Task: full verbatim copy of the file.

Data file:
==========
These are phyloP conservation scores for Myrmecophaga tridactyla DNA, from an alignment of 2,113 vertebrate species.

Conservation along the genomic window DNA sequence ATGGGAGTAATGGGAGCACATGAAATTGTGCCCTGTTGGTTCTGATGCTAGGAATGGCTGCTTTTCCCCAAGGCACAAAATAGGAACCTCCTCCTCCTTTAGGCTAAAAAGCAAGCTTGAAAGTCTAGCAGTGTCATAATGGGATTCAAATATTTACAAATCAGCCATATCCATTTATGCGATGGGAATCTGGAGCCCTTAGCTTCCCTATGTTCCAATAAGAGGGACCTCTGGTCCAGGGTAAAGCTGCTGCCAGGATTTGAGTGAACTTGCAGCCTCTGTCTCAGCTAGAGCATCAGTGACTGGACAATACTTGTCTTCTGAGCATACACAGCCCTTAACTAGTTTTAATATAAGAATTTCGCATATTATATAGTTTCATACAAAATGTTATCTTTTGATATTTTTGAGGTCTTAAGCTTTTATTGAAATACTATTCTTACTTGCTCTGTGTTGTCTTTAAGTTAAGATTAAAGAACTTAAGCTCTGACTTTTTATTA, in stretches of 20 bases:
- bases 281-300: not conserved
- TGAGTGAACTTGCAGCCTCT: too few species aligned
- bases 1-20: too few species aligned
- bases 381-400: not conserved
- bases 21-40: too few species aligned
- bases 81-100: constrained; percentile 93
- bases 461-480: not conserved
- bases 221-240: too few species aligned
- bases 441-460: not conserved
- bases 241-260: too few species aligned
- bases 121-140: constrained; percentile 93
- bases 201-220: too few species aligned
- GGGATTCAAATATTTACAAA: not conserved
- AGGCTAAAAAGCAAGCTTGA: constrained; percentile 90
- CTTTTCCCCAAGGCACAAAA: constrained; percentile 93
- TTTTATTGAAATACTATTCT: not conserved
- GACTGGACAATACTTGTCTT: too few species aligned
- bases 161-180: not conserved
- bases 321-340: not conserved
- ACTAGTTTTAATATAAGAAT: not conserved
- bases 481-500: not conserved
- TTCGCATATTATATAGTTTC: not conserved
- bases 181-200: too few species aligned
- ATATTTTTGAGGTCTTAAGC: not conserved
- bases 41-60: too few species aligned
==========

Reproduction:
These are phyloP conservation scores for Myrmecophaga tridactyla DNA, from an alignment of 2,113 vertebrate species.

Conservation along the genomic window DNA sequence ATGGGAGTAATGGGAGCACATGAAATTGTGCCCTGTTGGTTCTGATGCTAGGAATGGCTGCTTTTCCCCAAGGCACAAAATAGGAACCTCCTCCTCCTTTAGGCTAAAAAGCAAGCTTGAAAGTCTAGCAGTGTCATAATGGGATTCAAATATTTACAAATCAGCCATATCCATTTATGCGATGGGAATCTGGAGCCCTTAGCTTCCCTATGTTCCAATAAGAGGGACCTCTGGTCCAGGGTAAAGCTGCTGCCAGGATTTGAGTGAACTTGCAGCCTCTGTCTCAGCTAGAGCATCAGTGACTGGACAATACTTGTCTTCTGAGCATACACAGCCCTTAACTAGTTTTAATATAAGAATTTCGCATATTATATAGTTTCATACAAAATGTTATCTTTTGATATTTTTGAGGTCTTAAGCTTTTATTGAAATACTATTCTTACTTGCTCTGTGTTGTCTTTAAGTTAAGATTAAAGAACTTAAGCTCTGACTTTTTATTA, in stretches of 20 bases:
- bases 281-300: not conserved
- TGAGTGAACTTGCAGCCTCT: too few species aligned
- bases 1-20: too few species aligned
- bases 381-400: not conserved
- bases 21-40: too few species aligned
- bases 81-100: constrained; percentile 93
- bases 461-480: not conserved
- bases 221-240: too few species aligned
- bases 441-460: not conserved
- bases 241-260: too few species aligned
- bases 121-140: constrained; percentile 93
- bases 201-220: too few species aligned
- GGGATTCAAATATTTACAAA: not conserved
- AGGCTAAAAAGCAAGCTTGA: constrained; percentile 90
- CTTTTCCCCAAGGCACAAAA: constrained; percentile 93
- TTTTATTGAAATACTATTCT: not conserved
- GACTGGACAATACTTGTCTT: too few species aligned
- bases 161-180: not conserved
- bases 321-340: not conserved
- ACTAGTTTTAATATAAGAAT: not conserved
- bases 481-500: not conserved
- TTCGCATATTATATAGTTTC: not conserved
- bases 181-200: too few species aligned
- ATATTTTTGAGGTCTTAAGC: not conserved
- bases 41-60: too few species aligned